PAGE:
WINDSOR — Livestock and agriculture continue to play a major role in the marketing and promotion of the Windsor Fair.

But over the years, other strategies have been used to attract visitors.

Some are new, some are tried and true.

Priscilla Brann, of Windsor, takes a week off from her job at Maine Revenue Services to volunteer at the museum.

She and her husband, Bob Brann, are members of the Windsor Historical Society. He also serves on the fair’s Board of Trustees.

“We’re responsible for our little village down there,” she said. “We made a deal with the (trustees) that we would open the village and our museum during the fair.”

Meanwhile, Dennis Reed, the fair’s Webmaster, said the Internet has been an increasingly successful marketing tool for the fair.

Early every year, he places information about the upcoming fair along with dates and any changes at

“People use it quite a lot during the month leading up to the fair,” Reed said.

Fair President Tom Foster said the most important aspect of the fair’s success revolves around the volunteers and employees who make it go.

In an average year, about 120,000 people attend the fair. Sunday is opening day for the nine-day event, which ends Sept. 6, Labor Day.

The fair’s marketing and promotion strategies include:

• Developing a good relationship with vendors.

• An attractive, well-maintained fairground.

• No charge for parking.

• Low gate admissions – $6 during the week, $8 on weekends and children younger than 16 free.

The fair also provides two days when senior citizens can attend for $2.

“So the whole family can come to the fair and not have to pay a lot of money,” Foster said. “That has been a marketing tool that has worked for us. We also provide something for everyone to see other than just racing and agriculture. We have the (Windsor Historical Society’s) museum complex with all kinds of information about the way things were done 100 years ago. That’s an aspect of the fair others don’t have.”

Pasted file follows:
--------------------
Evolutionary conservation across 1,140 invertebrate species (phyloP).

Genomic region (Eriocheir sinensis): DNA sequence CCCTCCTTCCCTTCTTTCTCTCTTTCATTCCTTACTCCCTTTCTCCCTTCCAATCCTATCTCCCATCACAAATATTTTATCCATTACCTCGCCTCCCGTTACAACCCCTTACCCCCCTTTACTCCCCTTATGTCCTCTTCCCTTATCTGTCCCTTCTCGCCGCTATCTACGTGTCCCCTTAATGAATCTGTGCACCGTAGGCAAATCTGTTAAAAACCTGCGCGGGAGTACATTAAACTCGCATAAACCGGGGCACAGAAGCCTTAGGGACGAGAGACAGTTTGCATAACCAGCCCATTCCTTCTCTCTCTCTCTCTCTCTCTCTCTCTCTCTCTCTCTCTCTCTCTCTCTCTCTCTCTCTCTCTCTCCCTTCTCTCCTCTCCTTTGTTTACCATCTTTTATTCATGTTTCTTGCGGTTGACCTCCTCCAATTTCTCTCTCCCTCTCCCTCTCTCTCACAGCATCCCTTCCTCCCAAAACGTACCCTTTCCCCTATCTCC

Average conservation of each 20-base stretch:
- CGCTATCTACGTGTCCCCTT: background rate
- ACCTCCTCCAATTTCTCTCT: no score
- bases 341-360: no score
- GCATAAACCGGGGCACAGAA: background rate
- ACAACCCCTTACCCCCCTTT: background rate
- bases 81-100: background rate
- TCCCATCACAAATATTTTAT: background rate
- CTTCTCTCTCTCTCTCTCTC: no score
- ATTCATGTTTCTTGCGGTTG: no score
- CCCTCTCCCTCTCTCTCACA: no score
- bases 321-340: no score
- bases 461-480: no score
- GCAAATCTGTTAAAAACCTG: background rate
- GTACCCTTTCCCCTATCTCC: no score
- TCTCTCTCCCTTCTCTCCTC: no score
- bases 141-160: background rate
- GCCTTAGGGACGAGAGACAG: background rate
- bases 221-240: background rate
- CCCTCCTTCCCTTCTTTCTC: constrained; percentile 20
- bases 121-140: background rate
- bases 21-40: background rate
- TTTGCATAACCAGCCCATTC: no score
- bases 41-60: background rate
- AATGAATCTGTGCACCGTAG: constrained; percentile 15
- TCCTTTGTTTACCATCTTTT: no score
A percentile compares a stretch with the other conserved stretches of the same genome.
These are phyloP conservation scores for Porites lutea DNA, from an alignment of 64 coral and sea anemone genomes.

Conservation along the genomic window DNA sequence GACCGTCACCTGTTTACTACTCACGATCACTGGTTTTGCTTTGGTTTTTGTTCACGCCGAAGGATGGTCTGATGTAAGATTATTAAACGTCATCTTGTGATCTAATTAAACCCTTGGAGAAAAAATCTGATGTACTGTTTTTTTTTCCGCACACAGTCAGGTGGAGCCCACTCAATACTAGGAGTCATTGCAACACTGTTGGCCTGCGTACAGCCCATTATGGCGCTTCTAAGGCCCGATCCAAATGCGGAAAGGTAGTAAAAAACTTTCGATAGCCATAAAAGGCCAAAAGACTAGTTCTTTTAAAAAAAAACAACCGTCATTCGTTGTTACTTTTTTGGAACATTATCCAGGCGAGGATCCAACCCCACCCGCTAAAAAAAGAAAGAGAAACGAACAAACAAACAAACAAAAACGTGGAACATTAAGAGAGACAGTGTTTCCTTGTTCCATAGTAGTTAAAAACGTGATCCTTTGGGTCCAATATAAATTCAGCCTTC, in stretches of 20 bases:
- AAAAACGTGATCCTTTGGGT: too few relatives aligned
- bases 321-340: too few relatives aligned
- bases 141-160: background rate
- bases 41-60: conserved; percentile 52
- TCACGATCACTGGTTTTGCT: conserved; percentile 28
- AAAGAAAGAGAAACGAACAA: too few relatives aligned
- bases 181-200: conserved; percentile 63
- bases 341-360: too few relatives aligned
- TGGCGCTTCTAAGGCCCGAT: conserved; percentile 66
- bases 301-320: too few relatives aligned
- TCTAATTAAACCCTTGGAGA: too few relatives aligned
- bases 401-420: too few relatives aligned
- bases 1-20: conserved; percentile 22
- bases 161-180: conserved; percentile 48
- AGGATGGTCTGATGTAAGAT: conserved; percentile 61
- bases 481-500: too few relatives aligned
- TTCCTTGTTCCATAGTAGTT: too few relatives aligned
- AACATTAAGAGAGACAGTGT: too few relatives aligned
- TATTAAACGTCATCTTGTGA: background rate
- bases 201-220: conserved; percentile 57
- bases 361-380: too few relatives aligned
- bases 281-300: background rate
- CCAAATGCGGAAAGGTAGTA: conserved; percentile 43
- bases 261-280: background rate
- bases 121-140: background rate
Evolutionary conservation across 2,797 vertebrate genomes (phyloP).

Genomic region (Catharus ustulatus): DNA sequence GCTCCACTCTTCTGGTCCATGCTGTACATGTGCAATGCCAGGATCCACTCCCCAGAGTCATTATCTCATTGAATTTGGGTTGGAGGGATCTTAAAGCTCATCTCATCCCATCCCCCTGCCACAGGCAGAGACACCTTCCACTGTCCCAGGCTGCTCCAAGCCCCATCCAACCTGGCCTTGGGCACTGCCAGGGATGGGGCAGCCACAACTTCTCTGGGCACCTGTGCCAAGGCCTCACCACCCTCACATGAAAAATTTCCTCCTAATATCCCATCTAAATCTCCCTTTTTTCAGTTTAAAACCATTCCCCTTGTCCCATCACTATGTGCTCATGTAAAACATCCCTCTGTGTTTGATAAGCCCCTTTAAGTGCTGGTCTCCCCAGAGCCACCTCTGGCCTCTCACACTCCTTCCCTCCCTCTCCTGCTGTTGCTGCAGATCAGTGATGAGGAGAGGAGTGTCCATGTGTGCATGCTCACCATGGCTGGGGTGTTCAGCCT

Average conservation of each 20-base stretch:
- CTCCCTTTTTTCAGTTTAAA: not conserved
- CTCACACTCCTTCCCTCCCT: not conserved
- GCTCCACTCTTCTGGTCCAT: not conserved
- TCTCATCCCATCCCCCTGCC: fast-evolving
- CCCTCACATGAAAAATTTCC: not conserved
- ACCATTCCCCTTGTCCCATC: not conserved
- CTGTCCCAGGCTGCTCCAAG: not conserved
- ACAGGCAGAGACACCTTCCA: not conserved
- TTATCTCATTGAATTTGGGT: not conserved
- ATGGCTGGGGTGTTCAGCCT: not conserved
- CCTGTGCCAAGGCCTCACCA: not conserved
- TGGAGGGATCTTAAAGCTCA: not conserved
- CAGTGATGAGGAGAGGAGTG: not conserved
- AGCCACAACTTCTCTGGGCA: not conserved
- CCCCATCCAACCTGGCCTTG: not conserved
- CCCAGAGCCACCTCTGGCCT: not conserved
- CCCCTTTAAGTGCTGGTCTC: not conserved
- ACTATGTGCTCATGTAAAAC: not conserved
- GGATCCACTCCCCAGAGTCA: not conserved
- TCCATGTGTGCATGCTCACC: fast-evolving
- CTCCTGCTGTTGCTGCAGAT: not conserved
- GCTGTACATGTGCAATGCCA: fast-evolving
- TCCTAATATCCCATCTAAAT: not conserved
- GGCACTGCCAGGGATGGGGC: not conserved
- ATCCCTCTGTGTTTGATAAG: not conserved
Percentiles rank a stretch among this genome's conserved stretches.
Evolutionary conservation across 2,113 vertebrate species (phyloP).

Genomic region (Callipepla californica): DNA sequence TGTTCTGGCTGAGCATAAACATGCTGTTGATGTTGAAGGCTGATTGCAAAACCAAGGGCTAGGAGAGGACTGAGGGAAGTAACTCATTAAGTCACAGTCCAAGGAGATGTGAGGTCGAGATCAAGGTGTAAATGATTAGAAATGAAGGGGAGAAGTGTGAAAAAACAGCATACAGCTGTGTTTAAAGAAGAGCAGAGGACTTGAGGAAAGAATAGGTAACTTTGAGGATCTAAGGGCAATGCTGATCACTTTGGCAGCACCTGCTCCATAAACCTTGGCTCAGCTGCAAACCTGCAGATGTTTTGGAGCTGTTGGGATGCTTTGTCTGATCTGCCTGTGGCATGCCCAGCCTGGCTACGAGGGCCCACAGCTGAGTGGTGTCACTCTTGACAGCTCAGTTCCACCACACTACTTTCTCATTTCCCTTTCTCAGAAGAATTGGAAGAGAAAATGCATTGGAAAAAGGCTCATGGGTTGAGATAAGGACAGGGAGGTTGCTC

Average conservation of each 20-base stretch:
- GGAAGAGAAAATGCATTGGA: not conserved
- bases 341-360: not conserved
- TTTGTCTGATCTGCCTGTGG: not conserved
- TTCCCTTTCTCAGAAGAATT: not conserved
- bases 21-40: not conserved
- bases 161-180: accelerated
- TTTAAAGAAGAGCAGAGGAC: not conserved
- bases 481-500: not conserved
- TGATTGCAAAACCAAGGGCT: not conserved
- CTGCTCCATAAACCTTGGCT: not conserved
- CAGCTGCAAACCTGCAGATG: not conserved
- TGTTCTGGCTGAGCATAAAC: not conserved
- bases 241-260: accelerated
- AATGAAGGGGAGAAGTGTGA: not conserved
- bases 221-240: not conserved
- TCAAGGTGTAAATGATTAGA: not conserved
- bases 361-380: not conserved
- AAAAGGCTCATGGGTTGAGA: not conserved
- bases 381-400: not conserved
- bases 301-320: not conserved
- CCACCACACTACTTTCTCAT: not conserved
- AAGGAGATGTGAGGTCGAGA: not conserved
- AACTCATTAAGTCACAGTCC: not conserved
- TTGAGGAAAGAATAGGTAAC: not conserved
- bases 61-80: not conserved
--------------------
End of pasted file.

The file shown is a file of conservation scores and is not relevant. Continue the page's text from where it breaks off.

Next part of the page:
Reed, of Jefferson, said he started the Web site back in 1998, when he became a Windsor Fair trustee.

The names and numbers of the executive committee are listed on the site along with the fair program, daily schedule, plus the premium book that’s put out for exhibitors.

“They can go to that and print out the page that concerns them,” he said.

“We also have the entertainment and stage shows listed and camper information. That’s a big thing. There’s a lot of campers there now and they can get the application online and check the fair program to see what interests them.”

Stephen Bishop, of Windsor, who manages the fair’s mall area with his wife, Ann, said vendor participation has increased because of the Web site.

“During the year when I’m lining up vendors, pretty much all of the new contacts I get are individuals who receive information from our site,” Bishop said. Elizabeth Poulin was a teen when she started working at the fair 33 years ago.

Poulin takes time off from her job as clerk of the commission for the state Bureau of Alcoholic Beverages and Lottery Operations to help out collecting tickets.

She and her husband, Timothy, work all nine days.

“I enjoy it,” she said. ” I don’t know what it would be like to go to the fair and not work. It’s like a tradition. I’ve always done it. And the people I work with are like an extended family.”


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